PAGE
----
Let us jump forward to 1860. Up until that time the general consensus had been that the old republican system established by the Constitution of 1787 was and should be the basis for American life. But beginning early in the life of our republic there were a few voices—not many, but a few—that advocated greater centralization and more radical changes. Even in the Northern states, those voices were a minority for most of our ante-bellum period. Yet, those voices who thought that way were loud and boisterous.
Certainly, the issue of slavery entered this discussion, beginning in 1820 with the debates over the Missouri Compromise. But even then, the issue for most members of Congress was not slavery itself, but the power, both economic and political, of the states. It was the great Nathaniel Macon, North Carolina’s only Speaker of the House of Representatives, who saw clearly what was brewing. For him the issue boiled down to the power of the Federal government to dictate to the states the disposition of their property. If the Federal government could do that, he said, then a war between the states—that is, between those who believed in states’ rights and those who did not—would be the eventual result.
In 1861 North Carolina very reluctantly left the Federal union, but only after the Lincoln administration had demanded troops to invade South Carolina. As members of the North Carolina Secession Convention declared, if a free state, a former colony, had freely entered the Federal union, then it could, with justice, freely leave that union if there were serious and grave reasons. Indeed, many of the original thirteen colonies actually said so in the acts of joining the union.
When North Carolina seceded on May 20, 1861, it did so on the anniversary date of its 1775 Mecklenburg Declaration of Independence. Our state declared that the bond of union was dissolved and that as a free people we were re-vindicating our rights as citizens under the original American Constitution and not the one abused and scorned by the Lincoln administration.
Now let us return to my earlier discussion of what I termed “the Revolution.” And let’s examine how the actions taken in 1861 and our Southern crusade were viewed worldwide. The efforts of the Southern Confederacy on the battlefield, 1861-1865, were seen by many traditionalists in Europe as part of a global counter-revolution—the resistance—against the revolutionary poison unleashed by the French Revolution.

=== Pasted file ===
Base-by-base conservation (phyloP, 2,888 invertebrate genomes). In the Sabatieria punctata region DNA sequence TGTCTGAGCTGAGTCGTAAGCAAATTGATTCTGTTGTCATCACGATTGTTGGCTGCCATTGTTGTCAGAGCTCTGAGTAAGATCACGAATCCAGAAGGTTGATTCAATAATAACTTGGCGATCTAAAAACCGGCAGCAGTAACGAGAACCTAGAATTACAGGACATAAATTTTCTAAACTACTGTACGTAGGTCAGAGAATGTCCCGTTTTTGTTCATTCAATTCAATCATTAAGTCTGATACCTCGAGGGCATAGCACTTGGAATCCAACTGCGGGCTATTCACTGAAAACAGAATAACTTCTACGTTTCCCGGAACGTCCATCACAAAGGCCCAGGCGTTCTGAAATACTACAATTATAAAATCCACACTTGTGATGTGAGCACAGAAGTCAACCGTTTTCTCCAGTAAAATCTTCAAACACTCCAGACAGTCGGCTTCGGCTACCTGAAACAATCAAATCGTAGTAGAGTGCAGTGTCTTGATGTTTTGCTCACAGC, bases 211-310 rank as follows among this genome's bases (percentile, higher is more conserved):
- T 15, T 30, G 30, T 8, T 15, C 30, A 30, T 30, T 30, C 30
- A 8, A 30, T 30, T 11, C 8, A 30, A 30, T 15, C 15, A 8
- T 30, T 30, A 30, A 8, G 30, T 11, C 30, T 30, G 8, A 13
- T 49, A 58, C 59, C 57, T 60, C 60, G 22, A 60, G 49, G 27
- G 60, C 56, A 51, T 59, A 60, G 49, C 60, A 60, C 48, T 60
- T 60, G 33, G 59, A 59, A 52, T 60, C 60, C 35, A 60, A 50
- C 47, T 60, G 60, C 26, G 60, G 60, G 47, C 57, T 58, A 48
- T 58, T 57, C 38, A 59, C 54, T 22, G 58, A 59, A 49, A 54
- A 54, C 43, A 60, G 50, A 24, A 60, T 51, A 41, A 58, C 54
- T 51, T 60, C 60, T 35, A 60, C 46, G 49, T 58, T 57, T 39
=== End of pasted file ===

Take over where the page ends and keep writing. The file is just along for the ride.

When I studied in Spain for my doctorate and later in Switzerland, I began to read and examine documents in various archives detailing the enthusiastic support that many persons, writers, even sovereigns, in Europe gave to the Confederacy. Thousands—yes, thousands—of volunteers came to the South to fight for the Confederacy.
Let me give some fascinating and incredible examples.
First, probably very few Americans know anything about the old Kingdom of Naples. It ceased to exist in early 1861, after the forces of the liberal Kingdom of Piedmont-Savoy defeated it, thereby establishing the modern Kingdom of Italy. The Kingdom of Naples was hated with a passion by European liberals. For them it was backward, too bound to tradition and custom, too undemocratic, too hierarchical. After an heroic fight the last Neapolitan army was defeated in February of 1861.
And then, guess what happened? As many as perhaps 2,000 of those soldiers of the old, traditionalist Kingdom of Naples got on boats and sailed for New Orleans to volunteer to fight for the new Confederacy. Many of them formed the Italian Brigade that fought valiantly in Louisiana, along the Mississippi, and most notably at the Battle of Mansfield. Many lie buried in Southern soil, honored by our SCV compatriots down in Louisiana and Mississippi. Some returned to Italy.
Back in 1977 I visited a museum and revered historic site outside the city of Naples. There, over the hallowed memorial to Neapolitan Confederates, flew side by side a Third National Confederate Flag and the Royal Standard of the old Kingdom of Naples—gone maybe, but not forgotten.